Historical Development of the Fort
Fort Niagara, 1756
- 30 "The large House" (French Castle), 1726
- 31a Bakehouse, pre-1755
- 34a Provisions Storehouse, 1756
- 401c Addition to Castle
- 401d Addition to Castle
- 403 Quarters, pre-1755
- 404 Barracks, 1755
- 405 Barracks, pre-1755
- 406 Barracks, 1755
- 407 Quarters, pre-1755
- 408a Quarters, pre-1755
- 409 Unknown (Privy?), pre-1755
- 410a Blacksmith Shop?, pre-1755
- 416 Hospital, 1755-56
- 417a Barracks, 1755-56
- 418 Barracks, 1756
- 420 Guardhouse, 1756
- 421a Privies, 1756
The threat of attack by British forces in 1755 stimulated the greatest single change in the appearance of Fort Niagara. Between 1755 and 1757 the fort lost its simple frontier defenses and was transformed into a classic example of eighteenth century European fortification in the wilds of North America. The area of Fort Niagara was increased eight-fold, and the general outline and location of the new land-front defenses remains basically unaltered today.
Captain Pierre Pouchot had been ordered to render Fort Niagara tenable against artillery, and he effectively employed the natural advantages of the site. Rather than waste effort on the lake and river sides of the point, Pouchot erected the primary fortifications facing the east or land side since a British attack was certain to come from that direction. Pouchot laid out a simple trace, known as a "hornwork", which included only a "curtain" or wall with a "half-bastion" at each end. Pouchot's defenses were constructed of earth faced with sod. A dry ditch and outworks completed the fortifications. A new entrance, christened the "Gate of the Five Nations", allowed access to the expanded fort. The rotten old stockade was torn down sometime after the new walls had been completed.
Pouchot noted that, in 1755-56, his workmen "labored through winter on the new fort." They concentrated on the hornwork and less substantial earthworks to cover the river and lake sides. Pouchot's own Regiment de Bearn arrived in June 1756 to provide additional labor. By the end of July Fort Niagara had reached the point where the Governor of New France could praise the "regularity, solidarity, and utility" of its defenses.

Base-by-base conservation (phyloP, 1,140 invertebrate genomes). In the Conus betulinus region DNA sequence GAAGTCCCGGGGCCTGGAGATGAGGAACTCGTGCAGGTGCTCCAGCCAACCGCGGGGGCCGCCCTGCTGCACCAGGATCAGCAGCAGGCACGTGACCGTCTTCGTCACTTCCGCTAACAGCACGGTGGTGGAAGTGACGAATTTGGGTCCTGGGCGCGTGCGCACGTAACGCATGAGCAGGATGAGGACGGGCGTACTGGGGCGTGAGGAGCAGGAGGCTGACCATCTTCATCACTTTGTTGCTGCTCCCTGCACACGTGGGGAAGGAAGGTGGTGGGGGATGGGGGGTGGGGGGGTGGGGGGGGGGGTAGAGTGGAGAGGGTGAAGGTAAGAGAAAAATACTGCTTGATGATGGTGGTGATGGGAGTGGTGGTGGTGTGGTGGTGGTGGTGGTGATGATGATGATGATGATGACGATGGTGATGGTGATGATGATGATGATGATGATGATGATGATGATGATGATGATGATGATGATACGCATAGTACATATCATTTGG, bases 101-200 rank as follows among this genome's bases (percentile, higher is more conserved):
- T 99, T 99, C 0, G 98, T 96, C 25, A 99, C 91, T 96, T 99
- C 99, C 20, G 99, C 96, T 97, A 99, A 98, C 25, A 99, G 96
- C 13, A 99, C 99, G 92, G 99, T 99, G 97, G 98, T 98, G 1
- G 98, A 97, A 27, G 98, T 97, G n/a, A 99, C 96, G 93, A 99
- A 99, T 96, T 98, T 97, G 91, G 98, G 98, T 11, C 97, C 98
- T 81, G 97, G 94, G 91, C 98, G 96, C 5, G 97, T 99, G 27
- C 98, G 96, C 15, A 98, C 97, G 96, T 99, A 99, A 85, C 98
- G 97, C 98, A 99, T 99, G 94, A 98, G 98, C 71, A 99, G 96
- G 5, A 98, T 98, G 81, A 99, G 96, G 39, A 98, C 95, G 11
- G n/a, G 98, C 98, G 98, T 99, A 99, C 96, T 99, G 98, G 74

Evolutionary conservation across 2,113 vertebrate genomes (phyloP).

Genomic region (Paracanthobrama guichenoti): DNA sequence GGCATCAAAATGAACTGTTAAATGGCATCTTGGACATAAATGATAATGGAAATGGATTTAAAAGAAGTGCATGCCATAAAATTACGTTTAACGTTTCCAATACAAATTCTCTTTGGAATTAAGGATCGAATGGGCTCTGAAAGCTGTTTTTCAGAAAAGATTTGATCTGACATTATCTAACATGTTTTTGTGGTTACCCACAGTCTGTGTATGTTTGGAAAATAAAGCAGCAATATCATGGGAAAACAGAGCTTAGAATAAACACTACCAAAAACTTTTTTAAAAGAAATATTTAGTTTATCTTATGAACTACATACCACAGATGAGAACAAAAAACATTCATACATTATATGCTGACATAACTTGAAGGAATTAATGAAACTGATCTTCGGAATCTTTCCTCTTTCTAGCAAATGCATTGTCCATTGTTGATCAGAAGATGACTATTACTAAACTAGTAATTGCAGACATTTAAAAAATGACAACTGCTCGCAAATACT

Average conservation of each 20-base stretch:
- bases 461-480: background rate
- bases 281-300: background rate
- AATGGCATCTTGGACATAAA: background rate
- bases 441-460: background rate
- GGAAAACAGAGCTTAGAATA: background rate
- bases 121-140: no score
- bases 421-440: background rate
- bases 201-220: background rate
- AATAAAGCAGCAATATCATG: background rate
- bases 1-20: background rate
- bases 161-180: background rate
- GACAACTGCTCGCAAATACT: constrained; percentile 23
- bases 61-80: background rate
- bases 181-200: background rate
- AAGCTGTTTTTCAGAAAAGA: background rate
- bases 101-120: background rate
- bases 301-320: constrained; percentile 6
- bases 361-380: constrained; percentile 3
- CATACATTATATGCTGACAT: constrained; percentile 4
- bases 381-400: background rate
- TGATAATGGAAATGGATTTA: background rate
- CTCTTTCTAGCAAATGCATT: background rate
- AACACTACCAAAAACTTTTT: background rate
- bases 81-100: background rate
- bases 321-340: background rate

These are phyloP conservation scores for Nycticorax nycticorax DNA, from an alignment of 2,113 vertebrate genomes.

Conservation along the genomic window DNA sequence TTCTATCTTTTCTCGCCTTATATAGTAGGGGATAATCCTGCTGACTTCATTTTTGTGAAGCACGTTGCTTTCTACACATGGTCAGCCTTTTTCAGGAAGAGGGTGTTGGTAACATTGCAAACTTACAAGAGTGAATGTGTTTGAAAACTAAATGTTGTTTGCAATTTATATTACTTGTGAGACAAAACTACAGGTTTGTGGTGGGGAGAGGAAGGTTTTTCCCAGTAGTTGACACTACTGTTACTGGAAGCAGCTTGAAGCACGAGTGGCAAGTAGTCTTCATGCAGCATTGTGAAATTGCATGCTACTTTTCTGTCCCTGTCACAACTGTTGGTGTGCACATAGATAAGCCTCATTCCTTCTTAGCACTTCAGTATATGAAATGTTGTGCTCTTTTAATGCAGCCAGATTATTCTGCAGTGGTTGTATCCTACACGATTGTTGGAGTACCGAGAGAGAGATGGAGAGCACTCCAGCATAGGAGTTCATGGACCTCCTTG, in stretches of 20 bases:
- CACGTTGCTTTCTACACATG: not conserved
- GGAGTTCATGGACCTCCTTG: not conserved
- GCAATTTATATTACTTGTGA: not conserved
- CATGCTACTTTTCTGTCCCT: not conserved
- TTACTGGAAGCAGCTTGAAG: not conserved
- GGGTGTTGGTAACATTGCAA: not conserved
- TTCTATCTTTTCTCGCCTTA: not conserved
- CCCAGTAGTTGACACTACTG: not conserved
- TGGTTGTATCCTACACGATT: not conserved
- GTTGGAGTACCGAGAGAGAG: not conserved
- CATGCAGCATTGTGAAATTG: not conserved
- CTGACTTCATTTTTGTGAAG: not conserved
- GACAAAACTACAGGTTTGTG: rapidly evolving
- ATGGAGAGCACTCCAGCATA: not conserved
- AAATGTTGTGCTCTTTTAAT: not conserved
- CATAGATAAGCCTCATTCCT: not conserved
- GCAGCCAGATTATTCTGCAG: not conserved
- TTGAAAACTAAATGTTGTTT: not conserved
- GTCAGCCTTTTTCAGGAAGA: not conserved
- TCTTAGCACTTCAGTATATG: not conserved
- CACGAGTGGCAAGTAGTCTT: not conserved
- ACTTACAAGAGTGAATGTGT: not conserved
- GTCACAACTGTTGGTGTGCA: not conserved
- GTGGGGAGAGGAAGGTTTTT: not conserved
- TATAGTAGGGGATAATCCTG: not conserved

Our sketch is based on Pouchot's "Plan de Niagara et des Fortifications faites en 1755 et 1756" , drawn about October 18, 1756 to document the first year's progress. It shows that the fortifications had been primary focus of his effort. It also indicates that the temporary barracks of 1755 had either been torn down or moved to other locations within the enlarged fort. Material from these buildings was perhaps used to construct a more substantial barracks (417a), a new temporary barracks (418) and a hospital (416). The latter was placed between the stockade and the gully in a position sheltered by the new earthworks. Three buildings in the southeast corner (34a, 418 and 420) were the only additions beyond the area of the old stockade, still shown enclosing the Castle. Although not indicated on our map, structure 410a might have by this time been doubled in size.